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I can't figure out what's wrong.

var CarObj = function(passengers, maxLoad, wheels, doors, maxSpeed) {
    this.passengers = passengers;
    this.maxLoad = maxLoad;
    this.wheels = wheels;
    this.doors = doors;
    this.maxSpeed = maxSpeed;
};
var ferrari = new CarObj(4, "700kg", 4, 2, "360km/h");
var output = new Array();
for (var i = 0; i < ferrari.length; i++) {
    for (var a in ferrari) {
        output[i] = a;
    }
}
document.getElementById('ELEMENTHERE').innerHTML = (output.join(" "));
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1  
What's the problem? –  Andrey Dec 30 '10 at 19:40
1  
What it supposed to do and what does it actually do? –  alpha123 Dec 30 '10 at 19:41
    
It's supposed to to output the things (what are they called again? Specifications?) in the ferrari carobject, but it ends up not doing anything. –  DarkLightA Dec 30 '10 at 19:43
    
You could have tried alert(ferrari.length) and see what happens ;) –  Felix Kling Dec 30 '10 at 20:32

6 Answers 6

up vote 2 down vote accepted
for (var i = 0; i < ferrari.length; i++) {

ferrari is not an Array, but you are trying to access it like it is. Remove this and its corresponding end brace.

You also should change output[i] = ...; to output.push(...); or output[output.length] = ...;, which would eliminate the need to increment i manually.

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Then how am I going to get the counter I need? –  DarkLightA Dec 30 '10 at 19:44
    
@DarkLightA: Added that to the answer above –  PleaseStand Dec 30 '10 at 19:46
for (var i in ferrari) output.push(ferrari[i]);

It'd be a little more robust to do:

for (var i in ferrari)
  if (ferrari.hasOwnProperty(i))
    output.push(ferrari[i]);
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From what i'm seeing, your for...in is looping over the same object that the outer for is. This will set every item of output to the last key of ferrari, if ferrari has a length -- or give you errors about undefined properties if it doesn't.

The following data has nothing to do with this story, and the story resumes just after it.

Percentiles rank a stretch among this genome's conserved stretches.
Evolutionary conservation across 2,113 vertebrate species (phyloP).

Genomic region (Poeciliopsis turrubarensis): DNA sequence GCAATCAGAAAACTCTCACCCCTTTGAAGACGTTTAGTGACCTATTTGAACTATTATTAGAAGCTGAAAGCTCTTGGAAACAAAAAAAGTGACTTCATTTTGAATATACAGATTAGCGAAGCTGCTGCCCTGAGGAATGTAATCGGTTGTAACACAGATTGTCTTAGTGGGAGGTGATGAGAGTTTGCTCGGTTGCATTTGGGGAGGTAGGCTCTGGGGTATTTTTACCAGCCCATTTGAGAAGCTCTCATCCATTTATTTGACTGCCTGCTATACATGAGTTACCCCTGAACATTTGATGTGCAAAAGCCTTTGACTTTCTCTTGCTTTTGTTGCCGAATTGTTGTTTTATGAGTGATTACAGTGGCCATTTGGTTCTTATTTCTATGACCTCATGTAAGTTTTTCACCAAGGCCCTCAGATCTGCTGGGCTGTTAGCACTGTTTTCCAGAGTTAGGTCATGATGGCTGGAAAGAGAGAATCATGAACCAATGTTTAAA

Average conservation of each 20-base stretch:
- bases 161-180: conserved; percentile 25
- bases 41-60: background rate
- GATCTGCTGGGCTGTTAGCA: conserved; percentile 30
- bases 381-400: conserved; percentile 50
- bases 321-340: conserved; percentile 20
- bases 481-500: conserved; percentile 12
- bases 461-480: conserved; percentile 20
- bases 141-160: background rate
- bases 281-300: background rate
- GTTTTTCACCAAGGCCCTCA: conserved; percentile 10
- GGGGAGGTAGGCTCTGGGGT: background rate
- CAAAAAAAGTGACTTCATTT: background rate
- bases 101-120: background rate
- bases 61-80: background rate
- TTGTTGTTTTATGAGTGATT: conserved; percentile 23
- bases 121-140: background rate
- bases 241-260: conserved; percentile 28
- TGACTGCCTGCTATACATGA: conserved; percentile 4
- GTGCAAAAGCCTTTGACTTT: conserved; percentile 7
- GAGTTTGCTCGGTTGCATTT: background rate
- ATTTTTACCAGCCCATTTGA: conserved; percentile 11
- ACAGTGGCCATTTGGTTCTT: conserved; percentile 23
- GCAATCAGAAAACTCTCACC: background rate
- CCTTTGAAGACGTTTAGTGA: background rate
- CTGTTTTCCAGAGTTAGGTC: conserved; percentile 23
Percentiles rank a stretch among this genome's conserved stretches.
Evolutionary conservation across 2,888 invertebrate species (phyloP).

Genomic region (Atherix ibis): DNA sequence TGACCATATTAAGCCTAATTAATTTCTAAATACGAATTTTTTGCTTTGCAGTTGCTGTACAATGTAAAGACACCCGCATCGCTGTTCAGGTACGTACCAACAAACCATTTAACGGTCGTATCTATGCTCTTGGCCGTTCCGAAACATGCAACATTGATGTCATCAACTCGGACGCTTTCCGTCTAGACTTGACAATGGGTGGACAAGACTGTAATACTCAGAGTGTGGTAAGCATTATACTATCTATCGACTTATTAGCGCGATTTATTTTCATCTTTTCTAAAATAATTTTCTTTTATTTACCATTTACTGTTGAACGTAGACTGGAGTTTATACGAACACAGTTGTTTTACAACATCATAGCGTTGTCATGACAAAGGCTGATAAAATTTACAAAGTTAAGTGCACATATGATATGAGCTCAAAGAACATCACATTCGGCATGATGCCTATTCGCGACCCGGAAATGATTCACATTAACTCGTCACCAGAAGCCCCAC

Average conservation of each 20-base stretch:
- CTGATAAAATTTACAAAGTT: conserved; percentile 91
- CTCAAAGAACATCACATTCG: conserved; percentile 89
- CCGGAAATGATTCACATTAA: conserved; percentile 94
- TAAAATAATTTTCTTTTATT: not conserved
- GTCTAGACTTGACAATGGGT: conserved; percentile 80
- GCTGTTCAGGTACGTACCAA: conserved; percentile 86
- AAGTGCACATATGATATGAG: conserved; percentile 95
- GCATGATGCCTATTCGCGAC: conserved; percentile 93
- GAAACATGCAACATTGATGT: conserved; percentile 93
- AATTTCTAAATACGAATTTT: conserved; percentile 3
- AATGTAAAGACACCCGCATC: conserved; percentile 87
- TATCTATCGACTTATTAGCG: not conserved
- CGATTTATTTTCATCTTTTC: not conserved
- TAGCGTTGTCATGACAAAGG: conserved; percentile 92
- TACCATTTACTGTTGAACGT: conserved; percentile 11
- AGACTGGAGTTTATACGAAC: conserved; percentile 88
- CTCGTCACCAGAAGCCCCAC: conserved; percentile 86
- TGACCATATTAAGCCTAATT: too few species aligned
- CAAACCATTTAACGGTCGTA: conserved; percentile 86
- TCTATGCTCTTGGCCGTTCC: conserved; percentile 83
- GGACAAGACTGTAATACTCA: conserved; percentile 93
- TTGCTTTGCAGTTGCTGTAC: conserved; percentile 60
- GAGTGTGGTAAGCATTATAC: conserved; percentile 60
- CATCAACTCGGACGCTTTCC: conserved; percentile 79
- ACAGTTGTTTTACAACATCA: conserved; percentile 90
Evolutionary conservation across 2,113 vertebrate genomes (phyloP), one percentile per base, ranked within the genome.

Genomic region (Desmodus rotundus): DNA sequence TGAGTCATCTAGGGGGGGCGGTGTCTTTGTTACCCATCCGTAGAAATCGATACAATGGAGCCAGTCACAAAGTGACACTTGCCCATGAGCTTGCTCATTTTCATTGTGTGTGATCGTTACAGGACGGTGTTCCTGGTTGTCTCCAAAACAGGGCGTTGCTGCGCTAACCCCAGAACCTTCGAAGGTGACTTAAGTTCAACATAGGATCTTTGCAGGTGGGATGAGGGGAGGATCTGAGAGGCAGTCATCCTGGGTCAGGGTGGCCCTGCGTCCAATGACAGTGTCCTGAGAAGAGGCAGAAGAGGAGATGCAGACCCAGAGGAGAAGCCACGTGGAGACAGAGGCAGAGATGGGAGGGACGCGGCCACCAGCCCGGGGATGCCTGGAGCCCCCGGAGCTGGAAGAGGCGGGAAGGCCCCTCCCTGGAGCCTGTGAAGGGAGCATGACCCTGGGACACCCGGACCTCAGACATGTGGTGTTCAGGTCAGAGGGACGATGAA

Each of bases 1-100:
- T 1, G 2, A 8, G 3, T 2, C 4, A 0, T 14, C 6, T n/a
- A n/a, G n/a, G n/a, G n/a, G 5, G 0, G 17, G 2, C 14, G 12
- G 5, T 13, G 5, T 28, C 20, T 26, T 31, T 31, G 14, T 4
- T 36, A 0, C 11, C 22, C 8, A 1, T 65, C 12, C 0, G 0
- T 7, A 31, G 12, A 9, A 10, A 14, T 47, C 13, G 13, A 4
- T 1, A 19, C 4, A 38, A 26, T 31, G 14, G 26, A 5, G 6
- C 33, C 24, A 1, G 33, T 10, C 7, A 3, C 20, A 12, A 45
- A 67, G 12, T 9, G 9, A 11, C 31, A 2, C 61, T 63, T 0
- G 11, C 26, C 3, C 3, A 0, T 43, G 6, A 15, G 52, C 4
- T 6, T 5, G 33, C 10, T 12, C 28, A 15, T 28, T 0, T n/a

What you probably wanted to do instead:

for (var a in ferrari) {
    output[output.length] = a; // or ferrari[a] if you wanted values, not keys
}

and get rid of the outer for loop entirely.

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Do you mean

i = 0;
for (var a in ferrari) {
    output[i++] = a;
}

? ferrari does not have length property.

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The counter isn't necessary. Arrays expand automagically (and the length updates appropriately), so output.length can be used as the index of the item to append. –  cHao Dec 30 '10 at 19:51

ferrai is an Object and it doesn't have a property by name length (an array does). Change your code to as below:

<script type="text/javascript">
        var CarObj = function(passengers, maxLoad, wheels, doors, maxSpeed) {     
            this.passengers = passengers;     
            this.maxLoad = maxLoad;     
            this.wheels = wheels;     
            this.doors = doors;     
            this.maxSpeed = maxSpeed; 
        }; 
        var ferrari = new CarObj(4, "700kg", 4, 2, "360km/h"); 
        var output = new Array(); 
        var i=0;
            for (var a in ferrari) 
            {
                output[i] = a;     
                i++;
            } 
        document.getElementById('ELEMENTHERE').innerHTML = (output.join(" "));
  </script>
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why not just override the toString() for the object?

var CarObj = function(passengers, maxLoad, wheels, doors, maxSpeed) {
  this.passengers = passengers;
  this.maxLoad = maxLoad;
  this.wheels = wheels;
  this.doors = doors;
  this.maxSpeed = maxSpeed;
  this.toString = function() {
    return this.passengers + " " + this.maxLoad + " " + this.wheels + " " + this.doors + " " + this.maxSpeed;
  };
};
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